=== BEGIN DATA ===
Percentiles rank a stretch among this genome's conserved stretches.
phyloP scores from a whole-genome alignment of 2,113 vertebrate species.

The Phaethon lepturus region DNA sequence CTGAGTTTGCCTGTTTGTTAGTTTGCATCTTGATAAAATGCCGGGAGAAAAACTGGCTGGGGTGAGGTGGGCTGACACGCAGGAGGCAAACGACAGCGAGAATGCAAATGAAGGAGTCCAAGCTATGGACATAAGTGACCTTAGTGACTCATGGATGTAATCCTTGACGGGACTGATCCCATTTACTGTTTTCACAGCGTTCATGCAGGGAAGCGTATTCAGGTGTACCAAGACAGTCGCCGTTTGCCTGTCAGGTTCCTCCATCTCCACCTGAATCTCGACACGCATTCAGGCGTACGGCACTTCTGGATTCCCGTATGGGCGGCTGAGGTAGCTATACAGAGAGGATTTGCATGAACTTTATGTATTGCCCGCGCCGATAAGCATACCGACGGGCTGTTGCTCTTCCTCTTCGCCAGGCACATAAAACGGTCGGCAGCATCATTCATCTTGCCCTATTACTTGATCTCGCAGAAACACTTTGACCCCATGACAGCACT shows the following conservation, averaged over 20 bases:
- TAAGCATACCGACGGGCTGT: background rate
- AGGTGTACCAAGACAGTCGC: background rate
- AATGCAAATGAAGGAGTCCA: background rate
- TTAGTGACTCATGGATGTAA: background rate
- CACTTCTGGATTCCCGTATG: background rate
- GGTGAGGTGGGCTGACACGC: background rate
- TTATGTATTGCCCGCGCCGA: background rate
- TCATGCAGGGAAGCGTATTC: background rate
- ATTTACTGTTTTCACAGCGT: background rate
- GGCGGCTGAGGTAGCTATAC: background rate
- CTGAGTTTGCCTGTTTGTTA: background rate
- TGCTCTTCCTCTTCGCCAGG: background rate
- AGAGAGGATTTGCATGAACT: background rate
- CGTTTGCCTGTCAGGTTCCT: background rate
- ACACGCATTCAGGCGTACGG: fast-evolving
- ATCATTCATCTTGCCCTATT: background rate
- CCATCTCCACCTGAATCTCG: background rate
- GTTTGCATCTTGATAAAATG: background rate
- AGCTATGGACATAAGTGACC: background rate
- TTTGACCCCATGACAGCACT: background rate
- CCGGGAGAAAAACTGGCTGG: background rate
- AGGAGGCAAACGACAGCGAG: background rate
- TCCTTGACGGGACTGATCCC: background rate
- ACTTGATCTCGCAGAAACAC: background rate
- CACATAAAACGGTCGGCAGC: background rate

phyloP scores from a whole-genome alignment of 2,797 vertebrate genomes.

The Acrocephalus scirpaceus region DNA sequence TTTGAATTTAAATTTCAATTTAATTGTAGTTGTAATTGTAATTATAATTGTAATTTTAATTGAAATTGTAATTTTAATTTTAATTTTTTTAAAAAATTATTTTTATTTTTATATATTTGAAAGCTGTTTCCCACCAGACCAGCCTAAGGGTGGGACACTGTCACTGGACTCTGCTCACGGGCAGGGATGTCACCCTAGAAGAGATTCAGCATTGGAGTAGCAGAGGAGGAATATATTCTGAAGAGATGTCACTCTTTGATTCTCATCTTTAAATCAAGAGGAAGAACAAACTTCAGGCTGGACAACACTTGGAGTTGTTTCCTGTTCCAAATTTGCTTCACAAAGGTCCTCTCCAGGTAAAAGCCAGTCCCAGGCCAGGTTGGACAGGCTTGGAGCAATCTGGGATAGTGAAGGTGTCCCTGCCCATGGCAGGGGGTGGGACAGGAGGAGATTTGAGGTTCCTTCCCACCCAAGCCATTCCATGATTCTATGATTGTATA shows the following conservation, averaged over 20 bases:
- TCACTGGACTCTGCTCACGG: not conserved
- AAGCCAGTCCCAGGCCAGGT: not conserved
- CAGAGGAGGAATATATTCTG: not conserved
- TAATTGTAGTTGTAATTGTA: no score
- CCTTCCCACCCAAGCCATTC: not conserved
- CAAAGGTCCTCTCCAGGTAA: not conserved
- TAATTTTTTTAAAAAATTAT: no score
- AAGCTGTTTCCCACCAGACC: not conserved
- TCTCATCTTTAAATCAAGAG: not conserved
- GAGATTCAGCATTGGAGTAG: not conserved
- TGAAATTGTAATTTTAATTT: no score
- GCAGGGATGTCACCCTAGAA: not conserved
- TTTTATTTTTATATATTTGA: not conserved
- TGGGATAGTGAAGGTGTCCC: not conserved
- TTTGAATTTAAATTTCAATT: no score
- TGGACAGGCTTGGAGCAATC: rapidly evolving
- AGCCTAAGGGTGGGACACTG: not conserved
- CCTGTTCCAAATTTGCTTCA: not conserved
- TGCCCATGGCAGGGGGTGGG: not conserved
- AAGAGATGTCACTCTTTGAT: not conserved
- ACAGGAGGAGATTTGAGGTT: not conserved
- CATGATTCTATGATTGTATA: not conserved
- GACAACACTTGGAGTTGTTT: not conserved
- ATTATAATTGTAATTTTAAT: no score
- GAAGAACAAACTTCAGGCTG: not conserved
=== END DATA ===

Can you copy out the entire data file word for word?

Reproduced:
Percentiles rank a stretch among this genome's conserved stretches.
phyloP scores from a whole-genome alignment of 2,113 vertebrate species.

The Phaethon lepturus region DNA sequence CTGAGTTTGCCTGTTTGTTAGTTTGCATCTTGATAAAATGCCGGGAGAAAAACTGGCTGGGGTGAGGTGGGCTGACACGCAGGAGGCAAACGACAGCGAGAATGCAAATGAAGGAGTCCAAGCTATGGACATAAGTGACCTTAGTGACTCATGGATGTAATCCTTGACGGGACTGATCCCATTTACTGTTTTCACAGCGTTCATGCAGGGAAGCGTATTCAGGTGTACCAAGACAGTCGCCGTTTGCCTGTCAGGTTCCTCCATCTCCACCTGAATCTCGACACGCATTCAGGCGTACGGCACTTCTGGATTCCCGTATGGGCGGCTGAGGTAGCTATACAGAGAGGATTTGCATGAACTTTATGTATTGCCCGCGCCGATAAGCATACCGACGGGCTGTTGCTCTTCCTCTTCGCCAGGCACATAAAACGGTCGGCAGCATCATTCATCTTGCCCTATTACTTGATCTCGCAGAAACACTTTGACCCCATGACAGCACT shows the following conservation, averaged over 20 bases:
- TAAGCATACCGACGGGCTGT: background rate
- AGGTGTACCAAGACAGTCGC: background rate
- AATGCAAATGAAGGAGTCCA: background rate
- TTAGTGACTCATGGATGTAA: background rate
- CACTTCTGGATTCCCGTATG: background rate
- GGTGAGGTGGGCTGACACGC: background rate
- TTATGTATTGCCCGCGCCGA: background rate
- TCATGCAGGGAAGCGTATTC: background rate
- ATTTACTGTTTTCACAGCGT: background rate
- GGCGGCTGAGGTAGCTATAC: background rate
- CTGAGTTTGCCTGTTTGTTA: background rate
- TGCTCTTCCTCTTCGCCAGG: background rate
- AGAGAGGATTTGCATGAACT: background rate
- CGTTTGCCTGTCAGGTTCCT: background rate
- ACACGCATTCAGGCGTACGG: fast-evolving
- ATCATTCATCTTGCCCTATT: background rate
- CCATCTCCACCTGAATCTCG: background rate
- GTTTGCATCTTGATAAAATG: background rate
- AGCTATGGACATAAGTGACC: background rate
- TTTGACCCCATGACAGCACT: background rate
- CCGGGAGAAAAACTGGCTGG: background rate
- AGGAGGCAAACGACAGCGAG: background rate
- TCCTTGACGGGACTGATCCC: background rate
- ACTTGATCTCGCAGAAACAC: background rate
- CACATAAAACGGTCGGCAGC: background rate

phyloP scores from a whole-genome alignment of 2,797 vertebrate genomes.

The Acrocephalus scirpaceus region DNA sequence TTTGAATTTAAATTTCAATTTAATTGTAGTTGTAATTGTAATTATAATTGTAATTTTAATTGAAATTGTAATTTTAATTTTAATTTTTTTAAAAAATTATTTTTATTTTTATATATTTGAAAGCTGTTTCCCACCAGACCAGCCTAAGGGTGGGACACTGTCACTGGACTCTGCTCACGGGCAGGGATGTCACCCTAGAAGAGATTCAGCATTGGAGTAGCAGAGGAGGAATATATTCTGAAGAGATGTCACTCTTTGATTCTCATCTTTAAATCAAGAGGAAGAACAAACTTCAGGCTGGACAACACTTGGAGTTGTTTCCTGTTCCAAATTTGCTTCACAAAGGTCCTCTCCAGGTAAAAGCCAGTCCCAGGCCAGGTTGGACAGGCTTGGAGCAATCTGGGATAGTGAAGGTGTCCCTGCCCATGGCAGGGGGTGGGACAGGAGGAGATTTGAGGTTCCTTCCCACCCAAGCCATTCCATGATTCTATGATTGTATA shows the following conservation, averaged over 20 bases:
- TCACTGGACTCTGCTCACGG: not conserved
- AAGCCAGTCCCAGGCCAGGT: not conserved
- CAGAGGAGGAATATATTCTG: not conserved
- TAATTGTAGTTGTAATTGTA: no score
- CCTTCCCACCCAAGCCATTC: not conserved
- CAAAGGTCCTCTCCAGGTAA: not conserved
- TAATTTTTTTAAAAAATTAT: no score
- AAGCTGTTTCCCACCAGACC: not conserved
- TCTCATCTTTAAATCAAGAG: not conserved
- GAGATTCAGCATTGGAGTAG: not conserved
- TGAAATTGTAATTTTAATTT: no score
- GCAGGGATGTCACCCTAGAA: not conserved
- TTTTATTTTTATATATTTGA: not conserved
- TGGGATAGTGAAGGTGTCCC: not conserved
- TTTGAATTTAAATTTCAATT: no score
- TGGACAGGCTTGGAGCAATC: rapidly evolving
- AGCCTAAGGGTGGGACACTG: not conserved
- CCTGTTCCAAATTTGCTTCA: not conserved
- TGCCCATGGCAGGGGGTGGG: not conserved
- AAGAGATGTCACTCTTTGAT: not conserved
- ACAGGAGGAGATTTGAGGTT: not conserved
- CATGATTCTATGATTGTATA: not conserved
- GACAACACTTGGAGTTGTTT: not conserved
- ATTATAATTGTAATTTTAAT: no score
- GAAGAACAAACTTCAGGCTG: not conserved